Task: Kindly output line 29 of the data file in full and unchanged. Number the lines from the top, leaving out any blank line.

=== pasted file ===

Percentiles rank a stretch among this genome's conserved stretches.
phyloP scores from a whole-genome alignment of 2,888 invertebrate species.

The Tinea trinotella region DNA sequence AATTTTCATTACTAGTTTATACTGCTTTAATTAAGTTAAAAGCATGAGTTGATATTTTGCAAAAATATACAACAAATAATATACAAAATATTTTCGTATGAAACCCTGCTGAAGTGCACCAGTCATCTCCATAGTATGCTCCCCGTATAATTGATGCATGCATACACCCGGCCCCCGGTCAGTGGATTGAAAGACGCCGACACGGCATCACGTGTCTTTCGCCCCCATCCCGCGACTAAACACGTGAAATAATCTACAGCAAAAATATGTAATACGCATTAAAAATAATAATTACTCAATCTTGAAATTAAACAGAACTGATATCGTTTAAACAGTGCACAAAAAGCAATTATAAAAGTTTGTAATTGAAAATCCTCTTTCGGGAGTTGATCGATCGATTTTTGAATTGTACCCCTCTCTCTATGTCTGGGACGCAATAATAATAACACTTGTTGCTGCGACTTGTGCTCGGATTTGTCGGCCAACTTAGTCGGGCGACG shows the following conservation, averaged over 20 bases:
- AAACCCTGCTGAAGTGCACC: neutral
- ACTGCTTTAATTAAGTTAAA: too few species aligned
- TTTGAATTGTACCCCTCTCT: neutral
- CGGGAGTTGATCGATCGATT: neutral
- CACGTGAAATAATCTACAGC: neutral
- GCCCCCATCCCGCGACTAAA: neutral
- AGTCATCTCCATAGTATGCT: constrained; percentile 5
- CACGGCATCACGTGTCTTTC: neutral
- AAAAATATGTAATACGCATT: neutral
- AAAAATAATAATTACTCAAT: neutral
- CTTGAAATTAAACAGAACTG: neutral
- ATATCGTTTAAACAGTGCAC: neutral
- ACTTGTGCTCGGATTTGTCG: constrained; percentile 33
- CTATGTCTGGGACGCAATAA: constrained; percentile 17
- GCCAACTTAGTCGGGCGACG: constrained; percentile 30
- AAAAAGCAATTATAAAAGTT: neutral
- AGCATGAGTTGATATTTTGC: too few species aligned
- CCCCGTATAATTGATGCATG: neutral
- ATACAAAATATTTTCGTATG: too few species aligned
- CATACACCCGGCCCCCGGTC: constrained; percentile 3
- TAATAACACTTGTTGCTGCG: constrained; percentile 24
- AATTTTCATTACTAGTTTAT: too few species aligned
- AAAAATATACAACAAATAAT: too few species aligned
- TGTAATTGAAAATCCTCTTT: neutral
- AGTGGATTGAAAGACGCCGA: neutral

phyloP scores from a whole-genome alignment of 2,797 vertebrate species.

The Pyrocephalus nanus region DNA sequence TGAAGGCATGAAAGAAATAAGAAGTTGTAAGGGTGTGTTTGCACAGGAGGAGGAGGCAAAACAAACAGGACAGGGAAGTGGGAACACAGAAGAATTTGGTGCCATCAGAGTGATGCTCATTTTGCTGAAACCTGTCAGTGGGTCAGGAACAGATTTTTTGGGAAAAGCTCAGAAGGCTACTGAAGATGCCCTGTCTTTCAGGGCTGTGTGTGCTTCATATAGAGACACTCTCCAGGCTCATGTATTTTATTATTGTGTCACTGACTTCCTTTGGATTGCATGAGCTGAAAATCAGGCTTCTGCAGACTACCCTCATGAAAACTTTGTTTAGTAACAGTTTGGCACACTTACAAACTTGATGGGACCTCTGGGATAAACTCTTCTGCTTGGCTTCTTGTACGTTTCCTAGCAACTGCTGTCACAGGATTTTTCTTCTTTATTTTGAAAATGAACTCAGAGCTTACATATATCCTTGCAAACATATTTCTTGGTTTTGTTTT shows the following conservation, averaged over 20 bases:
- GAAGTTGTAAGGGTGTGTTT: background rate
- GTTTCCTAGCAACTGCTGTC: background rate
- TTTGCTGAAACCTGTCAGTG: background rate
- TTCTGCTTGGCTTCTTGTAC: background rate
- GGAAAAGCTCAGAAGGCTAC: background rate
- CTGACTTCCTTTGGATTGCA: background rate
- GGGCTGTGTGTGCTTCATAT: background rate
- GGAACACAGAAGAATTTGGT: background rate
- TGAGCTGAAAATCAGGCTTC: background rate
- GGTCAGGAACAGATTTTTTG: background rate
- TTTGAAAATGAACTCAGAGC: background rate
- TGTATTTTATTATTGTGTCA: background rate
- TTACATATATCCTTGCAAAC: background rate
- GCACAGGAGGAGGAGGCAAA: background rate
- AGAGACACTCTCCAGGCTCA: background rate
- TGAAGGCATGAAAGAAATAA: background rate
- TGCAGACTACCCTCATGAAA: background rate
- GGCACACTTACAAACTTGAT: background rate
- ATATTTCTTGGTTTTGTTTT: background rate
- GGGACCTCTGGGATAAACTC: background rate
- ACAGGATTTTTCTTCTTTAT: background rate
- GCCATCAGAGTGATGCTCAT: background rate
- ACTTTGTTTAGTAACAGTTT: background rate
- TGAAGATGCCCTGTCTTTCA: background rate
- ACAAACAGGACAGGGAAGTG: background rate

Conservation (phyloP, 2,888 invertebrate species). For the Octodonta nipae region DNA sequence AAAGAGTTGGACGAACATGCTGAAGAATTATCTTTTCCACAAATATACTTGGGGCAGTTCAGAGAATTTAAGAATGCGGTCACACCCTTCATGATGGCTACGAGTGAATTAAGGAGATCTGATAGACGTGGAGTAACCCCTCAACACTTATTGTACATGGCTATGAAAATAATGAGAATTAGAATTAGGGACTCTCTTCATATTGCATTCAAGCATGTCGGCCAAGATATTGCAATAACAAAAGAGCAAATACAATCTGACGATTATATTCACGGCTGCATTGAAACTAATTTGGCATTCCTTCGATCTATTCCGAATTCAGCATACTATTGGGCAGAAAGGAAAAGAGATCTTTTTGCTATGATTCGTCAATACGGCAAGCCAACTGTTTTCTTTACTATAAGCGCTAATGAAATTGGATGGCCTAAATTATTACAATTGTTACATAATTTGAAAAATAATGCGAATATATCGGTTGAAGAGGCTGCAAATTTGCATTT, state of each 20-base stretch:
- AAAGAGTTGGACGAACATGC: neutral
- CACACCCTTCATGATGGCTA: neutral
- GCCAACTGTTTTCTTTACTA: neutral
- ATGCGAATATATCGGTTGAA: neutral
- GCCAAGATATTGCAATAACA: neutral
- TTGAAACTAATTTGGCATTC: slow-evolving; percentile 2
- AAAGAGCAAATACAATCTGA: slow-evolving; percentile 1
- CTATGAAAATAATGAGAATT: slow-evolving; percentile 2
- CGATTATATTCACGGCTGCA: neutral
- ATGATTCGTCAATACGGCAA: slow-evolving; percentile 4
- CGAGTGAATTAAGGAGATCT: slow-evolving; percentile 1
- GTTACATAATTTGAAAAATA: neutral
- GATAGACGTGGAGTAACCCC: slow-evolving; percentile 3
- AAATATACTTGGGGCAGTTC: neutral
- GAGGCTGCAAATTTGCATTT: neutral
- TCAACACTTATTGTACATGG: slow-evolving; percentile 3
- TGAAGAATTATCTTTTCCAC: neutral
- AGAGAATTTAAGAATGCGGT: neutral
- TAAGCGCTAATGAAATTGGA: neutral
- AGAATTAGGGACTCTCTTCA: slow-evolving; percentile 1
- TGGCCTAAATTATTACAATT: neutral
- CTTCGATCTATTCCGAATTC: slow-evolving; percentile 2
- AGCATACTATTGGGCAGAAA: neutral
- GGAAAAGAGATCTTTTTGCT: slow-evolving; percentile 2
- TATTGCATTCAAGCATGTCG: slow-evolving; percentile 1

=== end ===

phyloP scores from a whole-genome alignment of 2,797 vertebrate species.